“One thing that the series addresses is that in our current conversation about media and big tech, which basically is media now, people are howling about the influence of Instagram, for instance, and its effect on young girls and ultimately all of us, by creating a [fear-of-missing-out] culture that many people cite as really unhealthy for society,” he continued. “It’s a style of marketing that Victoria’s Secret helped pioneer, because of their outsized influence. It’s not as if [Victoria’s Secret] was the only one that did it. But their market share was enormous and the company had an outsized influence on all that and set a tone, really. And for years — decades — Victoria’s Secret enjoyed enormous success with it.
“And I think there are lots of questions around it, especially when you’re dealing with matters of, in this case, female body image,” Tyrnauer added. “When you’re creating a kind of FOMO-marketing scheme and creating images of the female body that may or may not be attainable. That type of FOMO marketing does raise a lot of flags.”
Beauty pageants, social media and fashion at large have long set the standards for female beauty — standards that often change. One such brand was Abercrombie & Fitch, which was also once part of the Limited Brands portfolio. (The Netflix documentary “White Hot” explores similar themes at Abercrombie during the same time period.)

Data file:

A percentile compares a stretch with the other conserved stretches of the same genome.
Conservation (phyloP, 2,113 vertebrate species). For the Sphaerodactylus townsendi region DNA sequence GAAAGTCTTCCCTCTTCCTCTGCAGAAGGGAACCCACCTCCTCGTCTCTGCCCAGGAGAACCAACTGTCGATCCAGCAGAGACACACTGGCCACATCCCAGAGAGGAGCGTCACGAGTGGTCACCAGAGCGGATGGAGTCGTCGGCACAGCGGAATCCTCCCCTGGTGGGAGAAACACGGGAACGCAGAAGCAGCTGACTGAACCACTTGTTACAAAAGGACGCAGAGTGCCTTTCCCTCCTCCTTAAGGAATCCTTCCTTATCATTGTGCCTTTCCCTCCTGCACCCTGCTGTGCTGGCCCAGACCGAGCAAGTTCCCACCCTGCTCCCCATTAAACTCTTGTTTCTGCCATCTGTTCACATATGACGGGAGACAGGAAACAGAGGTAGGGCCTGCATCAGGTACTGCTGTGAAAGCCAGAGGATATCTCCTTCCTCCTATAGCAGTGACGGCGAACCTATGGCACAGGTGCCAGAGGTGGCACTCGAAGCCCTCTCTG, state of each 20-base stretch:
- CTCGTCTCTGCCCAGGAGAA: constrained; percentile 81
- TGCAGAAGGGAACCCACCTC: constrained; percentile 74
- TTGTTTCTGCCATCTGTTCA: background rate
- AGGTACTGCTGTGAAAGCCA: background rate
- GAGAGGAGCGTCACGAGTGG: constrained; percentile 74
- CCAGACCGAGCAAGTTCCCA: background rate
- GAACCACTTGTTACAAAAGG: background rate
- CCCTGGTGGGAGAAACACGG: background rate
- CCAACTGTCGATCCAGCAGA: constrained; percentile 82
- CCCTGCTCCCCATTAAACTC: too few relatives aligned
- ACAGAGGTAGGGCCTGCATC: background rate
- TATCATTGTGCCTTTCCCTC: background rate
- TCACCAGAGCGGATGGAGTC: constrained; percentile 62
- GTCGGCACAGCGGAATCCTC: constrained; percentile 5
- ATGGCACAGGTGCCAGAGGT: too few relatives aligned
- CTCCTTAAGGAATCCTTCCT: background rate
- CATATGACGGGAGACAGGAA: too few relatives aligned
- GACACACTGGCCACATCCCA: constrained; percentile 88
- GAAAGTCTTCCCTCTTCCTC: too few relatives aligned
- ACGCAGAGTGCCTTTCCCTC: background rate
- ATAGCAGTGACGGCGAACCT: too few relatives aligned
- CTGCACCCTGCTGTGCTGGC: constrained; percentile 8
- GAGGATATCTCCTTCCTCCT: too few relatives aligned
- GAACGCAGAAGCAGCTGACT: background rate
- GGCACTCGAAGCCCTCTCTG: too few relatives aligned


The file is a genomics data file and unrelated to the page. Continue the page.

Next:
“The Abercrombie & Fitch documentary covers it in its own way; there are similarities,” Tyrnauer said. “It’s interesting that both huge brands were owned by the same parent company and were both controlled, in kind of their high points, by the same person. Victoria’s Secret and L Brands and Abercrombie & Fitch were an analog precursor to that type of marketing and social media that is really controversial and being looked at as a cultural issue that our society needs to contend with today. These were brands that were really sexually suggestive, using sex to sell clothing in the mall and creating, through their marketing campaigns, a profound sense of what we now know as FOMO, fear of missing out. They were hugely aspirational in their marketing and using sex to sell clothing. It really aligned with a moment in the culture in the 1990s that I think is best exemplified by ‘Sex and the City,’ where that type of forward female sexuality was equated with empowerment. And I think [Victoria’s Secret] picked up on that and exploited it to the umpteenth degree and obviously found a huge market and did really well.
“And it seems like [Victoria’s Secret] had such success doing that and then the culture that was so accepting of that shifted,” he added. “And when the ground shifted underneath, it began to falter. I think that’s a really interesting cultural story.”
These days, Victoria’s Secret looks very different, compared with its catwalk period. As for whether its makeover will create lasting change, Tyrnauer said the world will just have to wait and see.
“[The transformation] is a pivot,” he said. “It’s a cultural pivot; it’s meeting the demands of the market, which is in part the culture. I think everyone would agree that being sensitive to the culture is a good move for people who want to sell things. But, as someone in the movie says, just because you’re using earth tones and taking a particular line, you’re still selling things at the end of the day.”
Tyrnauer added that before transformation efforts began, Victoria’s Secret was “following the culture, which is not what you want to do when you’re doing what they do. And they finally — maybe — have caught up. We’ll see whether they have success.”